I rolled over in bed and stared at my coffee candle. My room smelled of the rich, dark liquid I missed so much. Reminded me of the man I missed for no other reason than because when Cade wasn’t there, something felt like it was missing.
I heard his car door close around midnight. I waited a beat and then got up, tiptoeing down the hall and around the back to listen near my grandparent’s door. Two sets of snoring resonated from the other side. Relieved, I continued tiptoeing until I’d gotten my shoes on and the front door open. On the other side of the screen door, I spotted Cade sitting under the dogwood tree in my grandparent’s front lawn.
It was dark, but the moon was bright, and the summer heat still radiated off the hood of his Lexus parked on the curb. The scent of the perennials in the garden out front were thick and floral, warmed all day by the sun. The street was quiet, making the sounds of the cicadas nearby deafening.
I carefully stepped out of the screen door and shut both behind me. I crossed my arms over my chest and walked down to the dogwood tree.
“My mother used to say that hearing a cicada in the summer was good luck,” he announced, his voice low. “They mean you’re about to get a second chance.” He watched me. “Can’t be a coincidence.”
I hugged myself; I didn’t know what to say.
He nodded to himself. “Okay, you don’t want to talk, then can you please listen?”
I shifted from foot to foot, hugging myself tighter. Squeezing my tears tight in case they escaped. If one escaped, many more would follow. And I’d be on my knees under the dogwood tree. Begging him for so much, I didn’t know where to even begin. “Yes.”
He took a deep breath in preparation, and then Cade Montgomery laid it all out on the line. “I did not and will not bail out my father. He’ll sit in jail until his sentencing and then he’ll sit in there for years for what he did to you. And you know what? I’m so damn relieved.” Tears burst through his eyes. “I’m relieved that he’ll be in jail. For the first time in my life I won’t have to worry about him. I feel free in a messed-up way. But in others, I feel more lost than ever before. I don’t know how to say I’m sorry, how to convey how bad I feel for leaving you with him. For the hurt and worry and pain you endured. I’m sorry I was an asshole when we met. I’m sorry I continued to be an asshole. I’m sorry that I was afraid and took it out on you.” He took an uneven, ragged breath. “I gave my ex-wife what she wanted. Half of everything and she signed the divorce papers two nights ago. I’m officially divorced and she’s out of my life. I settled with the network and they’re paying out my contract. I don’t have a job, but I’ll have the money to take the time to find a new one and the money to take care of you and the baby. I hired a realtor to sell my father’s property and she already found someone interested in the almond groves. I did everything I could.” He pushed to his feet and since the roots of the tree were higher and gnarled, they gave him an advantage over me. “Here’s what I want. I want you to move in with me into the goldenrod house. I want a second chance. To be everything you wanted and deserved from the beginning. I was so caught up in everything falling down around me, I thought you were one more hammer falling. But you weren’t. You were a gift, and I was terrified of ruining a gift that was so perfect for me I couldn’t have asked for anything else if I’d known myself well enough to ask. I want this baby more than I’ve ever wanted anything. I want you and I want us. But I know you need time. I know you blame me for a lot, and you’re right to blame me. I messed up. Move in with me and give us both what we want. A second chance.”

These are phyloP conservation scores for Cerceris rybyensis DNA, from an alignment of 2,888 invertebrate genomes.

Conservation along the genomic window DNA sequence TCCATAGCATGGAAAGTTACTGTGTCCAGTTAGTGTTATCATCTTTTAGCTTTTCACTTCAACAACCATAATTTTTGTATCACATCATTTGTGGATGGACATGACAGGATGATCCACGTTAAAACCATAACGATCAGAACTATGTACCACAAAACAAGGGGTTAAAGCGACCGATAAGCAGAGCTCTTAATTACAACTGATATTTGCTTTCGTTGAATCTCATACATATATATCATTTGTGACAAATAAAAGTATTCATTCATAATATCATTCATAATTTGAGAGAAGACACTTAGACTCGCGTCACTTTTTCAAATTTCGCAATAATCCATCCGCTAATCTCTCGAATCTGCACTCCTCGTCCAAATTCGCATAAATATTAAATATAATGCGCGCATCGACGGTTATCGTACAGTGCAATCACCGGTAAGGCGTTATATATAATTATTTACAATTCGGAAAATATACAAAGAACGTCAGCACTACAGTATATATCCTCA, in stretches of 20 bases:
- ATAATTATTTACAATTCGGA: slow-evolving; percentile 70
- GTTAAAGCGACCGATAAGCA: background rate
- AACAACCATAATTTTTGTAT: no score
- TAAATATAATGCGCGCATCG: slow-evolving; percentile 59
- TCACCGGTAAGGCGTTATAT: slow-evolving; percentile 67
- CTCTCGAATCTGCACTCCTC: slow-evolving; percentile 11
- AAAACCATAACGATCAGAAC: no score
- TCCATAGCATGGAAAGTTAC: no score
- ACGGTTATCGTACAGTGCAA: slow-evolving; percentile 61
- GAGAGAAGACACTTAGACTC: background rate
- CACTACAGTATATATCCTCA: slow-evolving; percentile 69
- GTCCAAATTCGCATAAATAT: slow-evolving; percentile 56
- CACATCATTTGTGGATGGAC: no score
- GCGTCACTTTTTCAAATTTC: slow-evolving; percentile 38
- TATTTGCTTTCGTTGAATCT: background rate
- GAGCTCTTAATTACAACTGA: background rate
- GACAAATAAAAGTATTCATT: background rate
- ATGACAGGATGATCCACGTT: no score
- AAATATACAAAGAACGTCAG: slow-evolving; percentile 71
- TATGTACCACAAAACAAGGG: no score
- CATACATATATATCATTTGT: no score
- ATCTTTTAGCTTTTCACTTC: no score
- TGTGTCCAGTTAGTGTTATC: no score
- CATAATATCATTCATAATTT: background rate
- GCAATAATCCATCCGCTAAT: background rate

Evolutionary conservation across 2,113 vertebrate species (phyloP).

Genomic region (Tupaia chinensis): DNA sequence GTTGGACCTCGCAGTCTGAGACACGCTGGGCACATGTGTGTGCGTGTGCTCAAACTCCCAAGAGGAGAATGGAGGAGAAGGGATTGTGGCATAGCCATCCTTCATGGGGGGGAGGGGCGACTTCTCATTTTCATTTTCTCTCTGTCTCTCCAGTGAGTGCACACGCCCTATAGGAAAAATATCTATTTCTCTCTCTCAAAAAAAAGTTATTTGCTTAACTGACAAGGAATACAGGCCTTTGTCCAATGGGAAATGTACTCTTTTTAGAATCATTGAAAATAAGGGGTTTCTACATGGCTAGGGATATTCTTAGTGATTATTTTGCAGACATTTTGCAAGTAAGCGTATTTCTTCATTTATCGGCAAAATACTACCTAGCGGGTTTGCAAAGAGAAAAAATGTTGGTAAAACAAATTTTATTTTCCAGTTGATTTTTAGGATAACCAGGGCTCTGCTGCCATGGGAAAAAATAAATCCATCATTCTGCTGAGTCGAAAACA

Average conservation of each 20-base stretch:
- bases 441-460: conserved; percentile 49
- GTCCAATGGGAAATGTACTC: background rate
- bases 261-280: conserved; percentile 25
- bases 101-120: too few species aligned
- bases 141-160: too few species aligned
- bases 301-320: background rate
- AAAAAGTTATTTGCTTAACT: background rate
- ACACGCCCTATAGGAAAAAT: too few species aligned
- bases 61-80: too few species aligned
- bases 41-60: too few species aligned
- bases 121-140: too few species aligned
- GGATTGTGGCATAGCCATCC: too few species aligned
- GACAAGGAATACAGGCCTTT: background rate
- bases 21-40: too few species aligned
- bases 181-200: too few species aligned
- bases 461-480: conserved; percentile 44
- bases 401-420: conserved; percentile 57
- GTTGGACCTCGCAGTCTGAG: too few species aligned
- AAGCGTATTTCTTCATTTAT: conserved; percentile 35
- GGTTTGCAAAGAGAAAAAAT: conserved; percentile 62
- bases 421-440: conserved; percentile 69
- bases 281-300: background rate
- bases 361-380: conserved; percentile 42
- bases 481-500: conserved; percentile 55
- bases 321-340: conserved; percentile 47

Could he be any more transparent?
My heart was tattered and torn, eager to feel and accept the balm of his words.
I wasn’t like my mother. I wanted what she detested. I wanted security, normalness, and solid ground. She ran from Well Water and I ran to Well Water. In a moment where she would say no, I found myself saying, “Yes.”